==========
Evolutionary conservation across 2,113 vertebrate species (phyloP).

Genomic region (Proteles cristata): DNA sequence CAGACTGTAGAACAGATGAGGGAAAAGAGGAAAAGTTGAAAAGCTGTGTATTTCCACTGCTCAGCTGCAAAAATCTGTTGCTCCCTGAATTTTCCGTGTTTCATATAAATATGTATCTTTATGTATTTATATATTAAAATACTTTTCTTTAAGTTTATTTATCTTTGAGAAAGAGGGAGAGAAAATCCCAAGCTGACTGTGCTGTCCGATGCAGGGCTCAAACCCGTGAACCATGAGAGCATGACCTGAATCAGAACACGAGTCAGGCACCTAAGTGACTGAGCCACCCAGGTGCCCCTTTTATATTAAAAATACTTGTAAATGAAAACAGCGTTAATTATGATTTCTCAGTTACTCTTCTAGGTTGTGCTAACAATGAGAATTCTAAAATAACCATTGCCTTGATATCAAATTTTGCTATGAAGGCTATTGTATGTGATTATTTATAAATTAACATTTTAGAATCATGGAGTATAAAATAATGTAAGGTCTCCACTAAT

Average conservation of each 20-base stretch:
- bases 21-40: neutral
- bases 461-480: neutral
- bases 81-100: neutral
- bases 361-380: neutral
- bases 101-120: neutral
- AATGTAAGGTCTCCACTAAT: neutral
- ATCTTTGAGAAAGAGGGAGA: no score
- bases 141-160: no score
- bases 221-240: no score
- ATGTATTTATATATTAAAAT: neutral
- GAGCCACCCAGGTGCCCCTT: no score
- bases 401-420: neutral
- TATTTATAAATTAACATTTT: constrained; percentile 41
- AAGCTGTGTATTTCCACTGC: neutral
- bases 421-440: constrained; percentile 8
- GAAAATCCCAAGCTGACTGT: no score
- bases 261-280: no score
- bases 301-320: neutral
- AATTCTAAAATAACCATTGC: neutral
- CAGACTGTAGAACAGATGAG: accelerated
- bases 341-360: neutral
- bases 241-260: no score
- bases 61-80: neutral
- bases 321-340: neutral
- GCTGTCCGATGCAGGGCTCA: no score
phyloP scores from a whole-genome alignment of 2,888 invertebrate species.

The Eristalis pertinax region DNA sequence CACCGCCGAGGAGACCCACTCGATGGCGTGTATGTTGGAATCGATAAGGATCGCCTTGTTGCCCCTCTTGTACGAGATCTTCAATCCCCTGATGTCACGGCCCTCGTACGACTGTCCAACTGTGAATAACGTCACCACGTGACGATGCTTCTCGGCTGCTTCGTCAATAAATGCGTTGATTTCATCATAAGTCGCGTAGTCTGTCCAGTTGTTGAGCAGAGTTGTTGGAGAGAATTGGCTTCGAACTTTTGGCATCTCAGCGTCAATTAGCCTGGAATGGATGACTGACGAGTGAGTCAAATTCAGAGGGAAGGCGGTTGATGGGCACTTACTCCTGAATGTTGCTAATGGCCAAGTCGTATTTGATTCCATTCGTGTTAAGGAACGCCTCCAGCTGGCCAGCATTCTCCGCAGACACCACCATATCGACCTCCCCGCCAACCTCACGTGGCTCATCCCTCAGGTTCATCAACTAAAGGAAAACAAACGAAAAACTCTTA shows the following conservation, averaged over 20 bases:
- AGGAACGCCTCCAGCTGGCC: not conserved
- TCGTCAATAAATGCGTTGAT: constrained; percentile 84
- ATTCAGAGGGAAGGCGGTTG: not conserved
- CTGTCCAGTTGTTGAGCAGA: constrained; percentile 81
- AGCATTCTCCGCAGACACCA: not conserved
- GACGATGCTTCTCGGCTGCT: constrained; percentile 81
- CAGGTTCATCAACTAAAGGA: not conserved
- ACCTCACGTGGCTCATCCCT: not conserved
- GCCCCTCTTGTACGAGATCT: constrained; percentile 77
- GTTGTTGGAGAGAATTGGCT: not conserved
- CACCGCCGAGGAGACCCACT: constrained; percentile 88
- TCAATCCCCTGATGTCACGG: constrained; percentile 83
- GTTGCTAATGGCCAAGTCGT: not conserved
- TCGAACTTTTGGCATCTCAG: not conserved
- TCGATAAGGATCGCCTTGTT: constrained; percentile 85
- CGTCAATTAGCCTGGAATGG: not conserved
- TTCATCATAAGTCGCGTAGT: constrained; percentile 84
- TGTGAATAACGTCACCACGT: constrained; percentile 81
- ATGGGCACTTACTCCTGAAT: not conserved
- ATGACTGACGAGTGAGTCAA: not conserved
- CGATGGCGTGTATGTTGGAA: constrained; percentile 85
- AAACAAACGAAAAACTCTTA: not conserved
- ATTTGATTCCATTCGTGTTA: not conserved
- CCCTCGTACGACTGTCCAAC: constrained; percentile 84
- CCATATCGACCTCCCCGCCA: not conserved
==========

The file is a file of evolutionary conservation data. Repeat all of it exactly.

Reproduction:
Evolutionary conservation across 2,113 vertebrate species (phyloP).

Genomic region (Proteles cristata): DNA sequence CAGACTGTAGAACAGATGAGGGAAAAGAGGAAAAGTTGAAAAGCTGTGTATTTCCACTGCTCAGCTGCAAAAATCTGTTGCTCCCTGAATTTTCCGTGTTTCATATAAATATGTATCTTTATGTATTTATATATTAAAATACTTTTCTTTAAGTTTATTTATCTTTGAGAAAGAGGGAGAGAAAATCCCAAGCTGACTGTGCTGTCCGATGCAGGGCTCAAACCCGTGAACCATGAGAGCATGACCTGAATCAGAACACGAGTCAGGCACCTAAGTGACTGAGCCACCCAGGTGCCCCTTTTATATTAAAAATACTTGTAAATGAAAACAGCGTTAATTATGATTTCTCAGTTACTCTTCTAGGTTGTGCTAACAATGAGAATTCTAAAATAACCATTGCCTTGATATCAAATTTTGCTATGAAGGCTATTGTATGTGATTATTTATAAATTAACATTTTAGAATCATGGAGTATAAAATAATGTAAGGTCTCCACTAAT

Average conservation of each 20-base stretch:
- bases 21-40: neutral
- bases 461-480: neutral
- bases 81-100: neutral
- bases 361-380: neutral
- bases 101-120: neutral
- AATGTAAGGTCTCCACTAAT: neutral
- ATCTTTGAGAAAGAGGGAGA: no score
- bases 141-160: no score
- bases 221-240: no score
- ATGTATTTATATATTAAAAT: neutral
- GAGCCACCCAGGTGCCCCTT: no score
- bases 401-420: neutral
- TATTTATAAATTAACATTTT: constrained; percentile 41
- AAGCTGTGTATTTCCACTGC: neutral
- bases 421-440: constrained; percentile 8
- GAAAATCCCAAGCTGACTGT: no score
- bases 261-280: no score
- bases 301-320: neutral
- AATTCTAAAATAACCATTGC: neutral
- CAGACTGTAGAACAGATGAG: accelerated
- bases 341-360: neutral
- bases 241-260: no score
- bases 61-80: neutral
- bases 321-340: neutral
- GCTGTCCGATGCAGGGCTCA: no score
phyloP scores from a whole-genome alignment of 2,888 invertebrate species.

The Eristalis pertinax region DNA sequence CACCGCCGAGGAGACCCACTCGATGGCGTGTATGTTGGAATCGATAAGGATCGCCTTGTTGCCCCTCTTGTACGAGATCTTCAATCCCCTGATGTCACGGCCCTCGTACGACTGTCCAACTGTGAATAACGTCACCACGTGACGATGCTTCTCGGCTGCTTCGTCAATAAATGCGTTGATTTCATCATAAGTCGCGTAGTCTGTCCAGTTGTTGAGCAGAGTTGTTGGAGAGAATTGGCTTCGAACTTTTGGCATCTCAGCGTCAATTAGCCTGGAATGGATGACTGACGAGTGAGTCAAATTCAGAGGGAAGGCGGTTGATGGGCACTTACTCCTGAATGTTGCTAATGGCCAAGTCGTATTTGATTCCATTCGTGTTAAGGAACGCCTCCAGCTGGCCAGCATTCTCCGCAGACACCACCATATCGACCTCCCCGCCAACCTCACGTGGCTCATCCCTCAGGTTCATCAACTAAAGGAAAACAAACGAAAAACTCTTA shows the following conservation, averaged over 20 bases:
- AGGAACGCCTCCAGCTGGCC: not conserved
- TCGTCAATAAATGCGTTGAT: constrained; percentile 84
- ATTCAGAGGGAAGGCGGTTG: not conserved
- CTGTCCAGTTGTTGAGCAGA: constrained; percentile 81
- AGCATTCTCCGCAGACACCA: not conserved
- GACGATGCTTCTCGGCTGCT: constrained; percentile 81
- CAGGTTCATCAACTAAAGGA: not conserved
- ACCTCACGTGGCTCATCCCT: not conserved
- GCCCCTCTTGTACGAGATCT: constrained; percentile 77
- GTTGTTGGAGAGAATTGGCT: not conserved
- CACCGCCGAGGAGACCCACT: constrained; percentile 88
- TCAATCCCCTGATGTCACGG: constrained; percentile 83
- GTTGCTAATGGCCAAGTCGT: not conserved
- TCGAACTTTTGGCATCTCAG: not conserved
- TCGATAAGGATCGCCTTGTT: constrained; percentile 85
- CGTCAATTAGCCTGGAATGG: not conserved
- TTCATCATAAGTCGCGTAGT: constrained; percentile 84
- TGTGAATAACGTCACCACGT: constrained; percentile 81
- ATGGGCACTTACTCCTGAAT: not conserved
- ATGACTGACGAGTGAGTCAA: not conserved
- CGATGGCGTGTATGTTGGAA: constrained; percentile 85
- AAACAAACGAAAAACTCTTA: not conserved
- ATTTGATTCCATTCGTGTTA: not conserved
- CCCTCGTACGACTGTCCAAC: constrained; percentile 84
- CCATATCGACCTCCCCGCCA: not conserved